The change in perspective may be summed up in just three sentences. If you get the tone change just right, these sorts of postings may grab a lot of attention.
9. Carry on the thought here and complete the thought.
Although this is a variation on the standard question structure, it is distinct enough to be discussed separately. Compared to posing a general inquiry, the "complete this sentence" method typically results in higher participation. The reason for this is because a "complete this phrase" message requires less thought and effort to react to. There is less room for interpretation in the response.
10. It's a "top 10" list.
This list may include your 10 favorite blogs, the top ten books in your field, or the top ten business blogs. Alternately, list the top 10 profiles you've found on LinkedIn. Do whatever it is that motivates you.
This kind of post doesn't need much time or effort to make but may generate a lot of interest. In addition, they are a fantastic method of introducing yourself to influential people and businesses.
11. Give an example of your success or an experience that displays your skill.
It doesn't matter if it's someone else's victory or not, everyone enjoys celebrating success. So, spread the word if anything wonderful occurs. Regardless of whether or not outsiders would get it.
12. Spill the beans.
You've probably heard that good stories can change lives. Then put it to good use. A lengthy LinkedIn post may easily include a tale of only 100 words.
Create visual variety and improved readability by strategically inserting line breaks throughout the text.
LinkedIn updates with images
13. Cuts from a conversation.
Emails are the most common form of electronic communication, although texts and social media posts also qualify. The messages might be anything that made you happy.
A wonderful method to humanize your brand and sneak in an opportunity to demonstrate consumers or business partners saying something positive about your firm is to use communication snippets. Remember to remove any identifying details by blurring the image.
If you're feeling brave, you may also use this style of article to talk about something you really don't care for. Please take special care to obscure any identifying details. Don't just complain without giving it any thought. Consider if you'll come out as petulant or relatable if you say this.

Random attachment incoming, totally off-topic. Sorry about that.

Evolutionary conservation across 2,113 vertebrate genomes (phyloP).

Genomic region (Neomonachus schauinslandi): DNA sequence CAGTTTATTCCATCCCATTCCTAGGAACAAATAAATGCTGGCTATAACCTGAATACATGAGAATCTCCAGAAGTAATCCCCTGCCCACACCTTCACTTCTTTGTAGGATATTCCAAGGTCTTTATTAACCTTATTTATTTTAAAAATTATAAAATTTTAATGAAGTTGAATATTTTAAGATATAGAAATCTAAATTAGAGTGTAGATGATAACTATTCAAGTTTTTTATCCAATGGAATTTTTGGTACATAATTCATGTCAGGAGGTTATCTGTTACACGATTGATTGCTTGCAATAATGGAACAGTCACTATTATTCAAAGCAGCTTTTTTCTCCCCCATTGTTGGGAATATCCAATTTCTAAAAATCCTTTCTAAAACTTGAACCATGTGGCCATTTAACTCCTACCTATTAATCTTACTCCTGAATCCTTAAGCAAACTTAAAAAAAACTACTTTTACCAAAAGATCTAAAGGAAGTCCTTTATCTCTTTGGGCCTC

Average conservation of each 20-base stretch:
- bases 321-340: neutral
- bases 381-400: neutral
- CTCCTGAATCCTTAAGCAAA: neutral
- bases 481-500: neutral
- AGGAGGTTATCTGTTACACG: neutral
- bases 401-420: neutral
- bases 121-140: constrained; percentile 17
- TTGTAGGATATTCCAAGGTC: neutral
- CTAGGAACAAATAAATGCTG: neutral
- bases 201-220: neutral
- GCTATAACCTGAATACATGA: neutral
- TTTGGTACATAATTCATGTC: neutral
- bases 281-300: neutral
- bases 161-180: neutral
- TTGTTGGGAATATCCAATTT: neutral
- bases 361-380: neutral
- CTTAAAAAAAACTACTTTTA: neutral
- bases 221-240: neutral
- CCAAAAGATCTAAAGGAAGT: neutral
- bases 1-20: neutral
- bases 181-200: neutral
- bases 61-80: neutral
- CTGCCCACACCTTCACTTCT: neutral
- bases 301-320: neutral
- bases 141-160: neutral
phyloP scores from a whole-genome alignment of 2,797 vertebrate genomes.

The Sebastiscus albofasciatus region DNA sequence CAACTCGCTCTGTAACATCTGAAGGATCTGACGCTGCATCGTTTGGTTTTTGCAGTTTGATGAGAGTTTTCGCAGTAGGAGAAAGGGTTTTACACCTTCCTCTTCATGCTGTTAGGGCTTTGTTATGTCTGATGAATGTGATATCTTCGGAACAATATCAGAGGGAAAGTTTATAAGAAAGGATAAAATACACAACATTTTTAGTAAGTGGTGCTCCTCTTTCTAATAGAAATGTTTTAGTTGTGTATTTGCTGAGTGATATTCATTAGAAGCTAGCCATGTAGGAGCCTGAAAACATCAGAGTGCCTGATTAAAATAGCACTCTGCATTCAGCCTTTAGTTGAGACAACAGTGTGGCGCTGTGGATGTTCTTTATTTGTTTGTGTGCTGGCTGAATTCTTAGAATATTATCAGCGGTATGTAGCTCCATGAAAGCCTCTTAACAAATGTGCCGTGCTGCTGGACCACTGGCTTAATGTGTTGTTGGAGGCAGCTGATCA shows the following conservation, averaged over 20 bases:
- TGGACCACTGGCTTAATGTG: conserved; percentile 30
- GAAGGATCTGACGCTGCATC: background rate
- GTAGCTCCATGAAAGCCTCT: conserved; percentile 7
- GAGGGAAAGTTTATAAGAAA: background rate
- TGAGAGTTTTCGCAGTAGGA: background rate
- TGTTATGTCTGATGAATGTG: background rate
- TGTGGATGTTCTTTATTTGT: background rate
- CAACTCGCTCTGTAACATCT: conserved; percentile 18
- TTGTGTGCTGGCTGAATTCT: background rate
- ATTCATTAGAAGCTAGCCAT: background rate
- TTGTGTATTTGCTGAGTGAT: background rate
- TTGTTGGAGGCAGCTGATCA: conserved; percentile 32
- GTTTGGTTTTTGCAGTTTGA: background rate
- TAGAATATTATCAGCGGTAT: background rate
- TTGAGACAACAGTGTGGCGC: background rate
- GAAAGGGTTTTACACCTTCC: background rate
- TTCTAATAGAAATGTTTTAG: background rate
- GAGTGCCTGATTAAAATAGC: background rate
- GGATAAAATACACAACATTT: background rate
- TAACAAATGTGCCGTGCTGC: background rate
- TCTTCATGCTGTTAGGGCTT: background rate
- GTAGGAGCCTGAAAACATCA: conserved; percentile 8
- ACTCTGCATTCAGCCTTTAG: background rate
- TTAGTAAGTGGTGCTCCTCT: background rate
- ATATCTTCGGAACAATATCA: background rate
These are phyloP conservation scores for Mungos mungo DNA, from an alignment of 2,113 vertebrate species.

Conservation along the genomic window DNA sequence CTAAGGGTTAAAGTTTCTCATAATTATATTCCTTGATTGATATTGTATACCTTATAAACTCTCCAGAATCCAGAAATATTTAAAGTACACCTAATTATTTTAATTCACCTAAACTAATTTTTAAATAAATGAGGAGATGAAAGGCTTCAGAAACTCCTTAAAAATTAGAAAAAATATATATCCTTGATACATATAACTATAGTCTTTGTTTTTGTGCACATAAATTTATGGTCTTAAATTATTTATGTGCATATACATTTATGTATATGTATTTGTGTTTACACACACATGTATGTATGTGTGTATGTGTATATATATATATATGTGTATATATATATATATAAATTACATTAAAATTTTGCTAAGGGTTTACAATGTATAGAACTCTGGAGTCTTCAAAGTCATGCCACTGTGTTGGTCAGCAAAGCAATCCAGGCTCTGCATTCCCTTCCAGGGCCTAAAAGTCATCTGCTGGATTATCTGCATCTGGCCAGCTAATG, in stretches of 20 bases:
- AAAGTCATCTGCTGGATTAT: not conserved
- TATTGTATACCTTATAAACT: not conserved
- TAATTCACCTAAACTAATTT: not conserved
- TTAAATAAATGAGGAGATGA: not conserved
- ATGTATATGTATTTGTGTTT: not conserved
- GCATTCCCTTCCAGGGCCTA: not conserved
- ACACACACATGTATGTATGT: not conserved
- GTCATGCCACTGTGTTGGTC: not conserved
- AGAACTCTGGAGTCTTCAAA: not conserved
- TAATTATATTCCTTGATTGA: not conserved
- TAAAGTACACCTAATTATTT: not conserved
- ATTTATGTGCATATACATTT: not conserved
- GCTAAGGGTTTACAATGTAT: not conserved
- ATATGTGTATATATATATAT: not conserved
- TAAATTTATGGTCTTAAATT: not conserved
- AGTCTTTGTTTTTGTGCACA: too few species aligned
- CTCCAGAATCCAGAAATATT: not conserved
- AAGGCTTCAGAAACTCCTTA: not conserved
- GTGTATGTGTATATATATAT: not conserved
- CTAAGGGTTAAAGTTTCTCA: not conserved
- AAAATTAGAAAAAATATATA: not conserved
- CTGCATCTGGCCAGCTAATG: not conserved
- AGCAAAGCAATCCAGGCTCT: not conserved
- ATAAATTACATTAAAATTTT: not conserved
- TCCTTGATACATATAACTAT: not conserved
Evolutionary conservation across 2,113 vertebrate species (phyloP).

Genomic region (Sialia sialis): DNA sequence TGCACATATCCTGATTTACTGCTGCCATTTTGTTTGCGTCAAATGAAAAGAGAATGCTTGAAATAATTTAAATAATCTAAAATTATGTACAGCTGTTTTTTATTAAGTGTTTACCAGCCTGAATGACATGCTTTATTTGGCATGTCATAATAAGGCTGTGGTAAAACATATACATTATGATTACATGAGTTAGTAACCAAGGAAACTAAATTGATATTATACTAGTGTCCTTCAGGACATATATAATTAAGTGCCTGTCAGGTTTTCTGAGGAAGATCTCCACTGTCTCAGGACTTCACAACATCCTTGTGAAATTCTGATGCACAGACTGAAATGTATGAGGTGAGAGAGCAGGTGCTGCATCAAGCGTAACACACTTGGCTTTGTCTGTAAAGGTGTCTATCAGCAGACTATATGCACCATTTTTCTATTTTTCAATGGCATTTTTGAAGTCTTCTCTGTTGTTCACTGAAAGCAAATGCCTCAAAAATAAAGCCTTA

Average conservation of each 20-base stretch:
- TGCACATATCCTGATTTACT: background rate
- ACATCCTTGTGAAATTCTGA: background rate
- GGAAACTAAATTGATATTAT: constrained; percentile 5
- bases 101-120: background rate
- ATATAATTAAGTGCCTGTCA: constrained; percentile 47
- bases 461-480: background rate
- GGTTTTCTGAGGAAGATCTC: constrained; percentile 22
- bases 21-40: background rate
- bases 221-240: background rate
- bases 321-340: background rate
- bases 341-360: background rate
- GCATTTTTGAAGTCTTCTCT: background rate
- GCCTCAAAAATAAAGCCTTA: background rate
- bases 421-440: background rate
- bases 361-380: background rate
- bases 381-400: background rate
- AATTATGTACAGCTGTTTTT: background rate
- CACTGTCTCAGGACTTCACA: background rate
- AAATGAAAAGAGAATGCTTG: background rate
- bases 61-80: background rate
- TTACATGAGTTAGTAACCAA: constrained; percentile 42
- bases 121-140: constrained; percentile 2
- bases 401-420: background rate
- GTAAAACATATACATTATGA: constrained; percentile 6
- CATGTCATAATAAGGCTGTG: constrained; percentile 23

14. Data visualizations that are deceptively easy to understand.
Both memes and infographics have nothing on these. However, they do deserve a spot in your LinkedIn content queue.
In comparison to the preceding example, these are somewhat involved. Usually this isn't an issue, but if they're extremely comprehensive, they might be difficult to see in the LinkedIn stream.
If you can come up with a witty remark on one of the infographic's statistics, you get bonus points.
Memes and online communities were destined to be together. Memes are effective everywhere, even LinkedIn.
Memes are also a fantastic tool for humanizing your business and connecting with your audience.
17. The use of animated GIFs.
Does using an animated gif to make a text post resemble a video post count as cheating?
No. It's only an efficient quick route.
An inspirational message might be written only in words, but an image is more likely to attract attention and make people stop scrolling.
Such motivational articles are a great source of LinkedIn article ideas and should be a frequent part of your publishing queue.
We're all human, and that means we still primarily see the world via our emotions, even in B2B marketing.
Our actions are motivated by our feelings. Knowing your audience well enough to appeal to their hopes and concerns can grab and keep their attention in a way that dry, factual information just can't.
You may use that information to write blogs that really hit home with them.
19. Snapshots of actual objects or instances.
We can all benefit from a good example. In particular, images. So, spread them about as much as you can.
LinkedIn Posts That Get People Talking
Instead of just posting a question, you can make it into a poll and see how other people responded to the question. Comparing ourselves to others is a fascinating pastime.
Reach out to any colleagues you know through LinkedIn and ask them to take the survey if you're having problems receiving responses. The presence of even a small number of votes can be enough to encourage further individuals to participate in the survey.
Insufficient "mixing up" of your content may be to blame for low interaction on your LinkedIn postings. Particularly, if all you've been doing on this site is posting links to articles, you need to start using it to its full potential.
Salty Red Dog Marketing, LLC is a marketing agency in Red Bank, NJ, Westport, CT, and everywhere in between. We service businesses with marketing strategies, digital marketing, social media, and consultations.
Phone: NJ: (732) 802-6205 // CT: (203) 429-9671